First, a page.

Friday, August 01, 2008

The Race Card

Barack Obama goofed. Here's what he said:

John McCain right now, he's spending an awful lot of time talking about me. You notice that? I haven’t seen an ad yet where he talks about what he’s gonna do. And the reason is because those folks know they don’t have any good answers, they know they’ve had their turn over the last eight years and made a mess of things. They know that you’re not real happy with them.

And so the only way they figure they’re going to win this election is if they make you scared of me. So what they’re saying is, "Well, we know we’re not very good but you can’t risk electing Obama. You know, he’s new, he’s... doesn’t look like the other presidents on the currency, you know, he’s got a, he’s got a funny name."

I mean, that’s basically the argument -- he’s too risky.

The reason that's a goof is because Obama accuses McCain of literally using race as a factor in the campaign. McCain uses race, but symbolically.

That was the purpose of the "Celebrity" ad [see it in the post, "For McCain is an Honorable Man", below], which used images of Obama with two white women of questionable virtue, who had no connection to him or his campaign at all.

A similar ad was used against a black senatorial candidate, Harold Ford, Jr., in the 2006 Tennessee election -- the so-called "Call Me" ad -- and it was highly successful. A buxom, white woman actress pretended to be talking to Ford, breathing "Call me," raising, implicitly, the racial/sexual taboo of black men with white women. Undecided voters who saw the ad broke 2-1 for Ford's opponent. Ford lost the election. This was not an obscure event; it was widely discussed in political circles.

And the lesson was not lost on the McCain campaign, which for a couple of months had been trying to uphold his press-supported image of an honorable man of principle.

But the trouble with being an honorable man of principle who is also a Republican is that you're going to lose, and McCain's campaign was foundering big time. So they brought in Steve Schmidt, a Karl Rove catechumen, to take over leadership of the campaign. And things immediately went into the sewer. When all you're interested in is winning, regardless of the damage, negative works.

Thus, the "Celebrity" ad. How do you run an ad showing a black man with white women, without being too obvious? After all, Obama is not (unlike Harold Ford) a playboy, and he's married to an attractive black woman. The "celebrity" theme did the trick. They got plausible deniability and got to send their message to the conscious or unconscious minds that were susceptible to it. Message sent. Message received.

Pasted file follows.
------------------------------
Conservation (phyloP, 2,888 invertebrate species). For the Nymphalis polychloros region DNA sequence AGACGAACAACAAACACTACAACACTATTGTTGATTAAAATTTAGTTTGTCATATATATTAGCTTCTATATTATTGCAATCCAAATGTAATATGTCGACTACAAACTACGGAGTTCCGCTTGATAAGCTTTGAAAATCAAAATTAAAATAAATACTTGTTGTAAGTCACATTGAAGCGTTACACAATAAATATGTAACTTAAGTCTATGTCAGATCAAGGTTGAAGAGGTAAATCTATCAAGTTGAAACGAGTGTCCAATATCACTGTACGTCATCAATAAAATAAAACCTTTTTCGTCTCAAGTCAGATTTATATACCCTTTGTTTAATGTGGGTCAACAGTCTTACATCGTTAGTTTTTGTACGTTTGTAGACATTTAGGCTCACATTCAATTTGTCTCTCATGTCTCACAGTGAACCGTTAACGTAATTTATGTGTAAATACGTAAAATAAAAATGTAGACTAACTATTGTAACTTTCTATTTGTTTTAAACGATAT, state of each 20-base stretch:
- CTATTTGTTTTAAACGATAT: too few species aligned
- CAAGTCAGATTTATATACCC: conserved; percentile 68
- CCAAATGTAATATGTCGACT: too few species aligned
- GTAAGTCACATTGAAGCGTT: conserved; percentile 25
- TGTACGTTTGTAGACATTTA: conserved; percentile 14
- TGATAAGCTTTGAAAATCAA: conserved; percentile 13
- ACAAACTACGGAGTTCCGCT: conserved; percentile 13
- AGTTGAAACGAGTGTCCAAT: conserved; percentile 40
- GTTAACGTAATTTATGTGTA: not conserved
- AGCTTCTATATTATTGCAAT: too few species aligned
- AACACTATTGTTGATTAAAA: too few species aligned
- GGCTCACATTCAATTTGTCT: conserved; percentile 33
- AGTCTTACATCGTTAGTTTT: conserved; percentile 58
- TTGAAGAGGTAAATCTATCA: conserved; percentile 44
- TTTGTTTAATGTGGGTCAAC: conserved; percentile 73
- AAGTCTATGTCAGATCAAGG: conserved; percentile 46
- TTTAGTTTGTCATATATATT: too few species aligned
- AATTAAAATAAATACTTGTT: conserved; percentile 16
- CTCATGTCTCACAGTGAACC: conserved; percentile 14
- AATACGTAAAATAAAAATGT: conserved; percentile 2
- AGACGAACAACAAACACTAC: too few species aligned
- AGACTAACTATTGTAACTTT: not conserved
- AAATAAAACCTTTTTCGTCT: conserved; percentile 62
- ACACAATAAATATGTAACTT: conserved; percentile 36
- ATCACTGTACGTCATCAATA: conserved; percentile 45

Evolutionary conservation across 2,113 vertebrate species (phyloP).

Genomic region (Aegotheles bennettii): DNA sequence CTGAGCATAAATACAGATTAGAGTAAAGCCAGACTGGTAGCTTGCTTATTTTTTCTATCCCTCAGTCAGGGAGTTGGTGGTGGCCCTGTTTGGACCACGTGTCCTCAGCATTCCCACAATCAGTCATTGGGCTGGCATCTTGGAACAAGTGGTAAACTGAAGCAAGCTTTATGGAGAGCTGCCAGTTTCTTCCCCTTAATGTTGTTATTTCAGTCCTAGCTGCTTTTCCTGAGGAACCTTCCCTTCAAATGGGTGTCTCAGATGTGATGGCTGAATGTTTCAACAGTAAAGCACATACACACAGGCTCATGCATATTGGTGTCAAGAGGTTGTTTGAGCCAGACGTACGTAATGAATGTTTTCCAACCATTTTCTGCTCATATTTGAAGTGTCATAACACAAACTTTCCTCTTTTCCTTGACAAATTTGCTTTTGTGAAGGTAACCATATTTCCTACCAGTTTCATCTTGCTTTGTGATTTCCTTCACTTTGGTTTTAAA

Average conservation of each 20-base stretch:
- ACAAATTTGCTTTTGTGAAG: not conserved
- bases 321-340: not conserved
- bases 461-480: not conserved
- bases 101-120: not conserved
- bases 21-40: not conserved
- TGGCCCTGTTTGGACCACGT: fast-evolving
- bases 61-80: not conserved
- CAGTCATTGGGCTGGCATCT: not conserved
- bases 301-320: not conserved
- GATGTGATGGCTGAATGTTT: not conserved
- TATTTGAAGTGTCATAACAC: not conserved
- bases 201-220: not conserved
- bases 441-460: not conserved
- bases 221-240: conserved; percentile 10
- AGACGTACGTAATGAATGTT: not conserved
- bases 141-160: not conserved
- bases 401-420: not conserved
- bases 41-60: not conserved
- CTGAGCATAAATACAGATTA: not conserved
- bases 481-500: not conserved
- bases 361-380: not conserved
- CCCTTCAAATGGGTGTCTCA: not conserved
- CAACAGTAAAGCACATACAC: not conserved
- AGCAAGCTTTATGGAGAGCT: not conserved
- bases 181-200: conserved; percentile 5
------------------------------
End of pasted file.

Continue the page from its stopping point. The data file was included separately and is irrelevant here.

You might be interested in this short article from Newsday, which explores the question of whether Britney Spears and Paris Hilton are the most obvious choices to illustrate "celebrity". Thanks to Talking Points Memo for that link.

The most beautiful thing about the ad (if you happen to be Satan) is the plausible deniability part. People can see the ad and say, "That's not about race, it's about celebrity!" And they'd be half right, which for most people is enough. And people who don't want to think the ad is an appeal to racism have their out. And you get articles like this one, from ABC's Jake Tapper, who's been around long enough to know better.

So McCain played the race card. And, as he said at the end, "I'm John McCain, and I approved this message."

Then how did Obama goof? By suggesting that McCain had literally called attention to Obama's race. It is true that McCain did not attack Obama for his funny name or his skin color. And no matter how you twist the meaning of Obama's comments, that's what he was alleging. McCain shouldn't have been allowed to get away with it, but that's what surrogates are for. It's too late now.

Score one for McCain. And two for Karl Rove.

The sooner Obama can get the discussion off this, the better.

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